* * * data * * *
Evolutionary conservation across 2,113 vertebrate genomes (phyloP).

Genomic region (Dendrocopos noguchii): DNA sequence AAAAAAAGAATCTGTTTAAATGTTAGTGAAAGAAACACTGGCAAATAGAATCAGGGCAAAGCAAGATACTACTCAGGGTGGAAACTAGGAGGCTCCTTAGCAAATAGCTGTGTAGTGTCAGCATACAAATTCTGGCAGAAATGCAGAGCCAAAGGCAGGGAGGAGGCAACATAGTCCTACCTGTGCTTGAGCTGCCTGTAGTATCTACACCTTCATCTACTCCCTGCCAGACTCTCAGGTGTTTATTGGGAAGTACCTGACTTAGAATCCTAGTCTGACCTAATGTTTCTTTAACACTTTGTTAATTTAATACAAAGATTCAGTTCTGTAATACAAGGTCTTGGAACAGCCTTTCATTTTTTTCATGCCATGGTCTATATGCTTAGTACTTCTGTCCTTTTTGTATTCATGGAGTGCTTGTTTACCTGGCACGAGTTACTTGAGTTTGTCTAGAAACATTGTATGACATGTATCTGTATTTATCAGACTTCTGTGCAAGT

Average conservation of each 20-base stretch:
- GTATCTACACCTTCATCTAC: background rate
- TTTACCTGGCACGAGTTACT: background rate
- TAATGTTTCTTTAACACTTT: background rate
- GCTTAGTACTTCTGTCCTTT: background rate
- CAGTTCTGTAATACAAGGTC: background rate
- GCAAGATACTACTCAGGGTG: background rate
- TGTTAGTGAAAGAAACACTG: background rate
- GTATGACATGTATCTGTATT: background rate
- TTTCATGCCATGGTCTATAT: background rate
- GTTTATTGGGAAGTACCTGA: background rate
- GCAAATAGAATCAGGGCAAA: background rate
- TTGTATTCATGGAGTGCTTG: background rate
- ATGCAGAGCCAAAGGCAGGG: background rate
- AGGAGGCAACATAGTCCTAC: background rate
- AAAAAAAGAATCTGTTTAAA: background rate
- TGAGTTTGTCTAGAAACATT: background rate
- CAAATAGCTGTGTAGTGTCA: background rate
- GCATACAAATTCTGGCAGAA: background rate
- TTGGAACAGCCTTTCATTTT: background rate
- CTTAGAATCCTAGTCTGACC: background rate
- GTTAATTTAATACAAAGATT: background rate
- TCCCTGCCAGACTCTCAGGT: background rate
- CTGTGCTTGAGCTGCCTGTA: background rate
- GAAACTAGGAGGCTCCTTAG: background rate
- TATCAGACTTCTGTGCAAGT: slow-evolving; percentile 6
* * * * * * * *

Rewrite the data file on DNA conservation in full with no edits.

Evolutionary conservation across 2,113 vertebrate genomes (phyloP).

Genomic region (Dendrocopos noguchii): DNA sequence AAAAAAAGAATCTGTTTAAATGTTAGTGAAAGAAACACTGGCAAATAGAATCAGGGCAAAGCAAGATACTACTCAGGGTGGAAACTAGGAGGCTCCTTAGCAAATAGCTGTGTAGTGTCAGCATACAAATTCTGGCAGAAATGCAGAGCCAAAGGCAGGGAGGAGGCAACATAGTCCTACCTGTGCTTGAGCTGCCTGTAGTATCTACACCTTCATCTACTCCCTGCCAGACTCTCAGGTGTTTATTGGGAAGTACCTGACTTAGAATCCTAGTCTGACCTAATGTTTCTTTAACACTTTGTTAATTTAATACAAAGATTCAGTTCTGTAATACAAGGTCTTGGAACAGCCTTTCATTTTTTTCATGCCATGGTCTATATGCTTAGTACTTCTGTCCTTTTTGTATTCATGGAGTGCTTGTTTACCTGGCACGAGTTACTTGAGTTTGTCTAGAAACATTGTATGACATGTATCTGTATTTATCAGACTTCTGTGCAAGT

Average conservation of each 20-base stretch:
- GTATCTACACCTTCATCTAC: background rate
- TTTACCTGGCACGAGTTACT: background rate
- TAATGTTTCTTTAACACTTT: background rate
- GCTTAGTACTTCTGTCCTTT: background rate
- CAGTTCTGTAATACAAGGTC: background rate
- GCAAGATACTACTCAGGGTG: background rate
- TGTTAGTGAAAGAAACACTG: background rate
- GTATGACATGTATCTGTATT: background rate
- TTTCATGCCATGGTCTATAT: background rate
- GTTTATTGGGAAGTACCTGA: background rate
- GCAAATAGAATCAGGGCAAA: background rate
- TTGTATTCATGGAGTGCTTG: background rate
- ATGCAGAGCCAAAGGCAGGG: background rate
- AGGAGGCAACATAGTCCTAC: background rate
- AAAAAAAGAATCTGTTTAAA: background rate
- TGAGTTTGTCTAGAAACATT: background rate
- CAAATAGCTGTGTAGTGTCA: background rate
- GCATACAAATTCTGGCAGAA: background rate
- TTGGAACAGCCTTTCATTTT: background rate
- CTTAGAATCCTAGTCTGACC: background rate
- GTTAATTTAATACAAAGATT: background rate
- TCCCTGCCAGACTCTCAGGT: background rate
- CTGTGCTTGAGCTGCCTGTA: background rate
- GAAACTAGGAGGCTCCTTAG: background rate
- TATCAGACTTCTGTGCAAGT: slow-evolving; percentile 6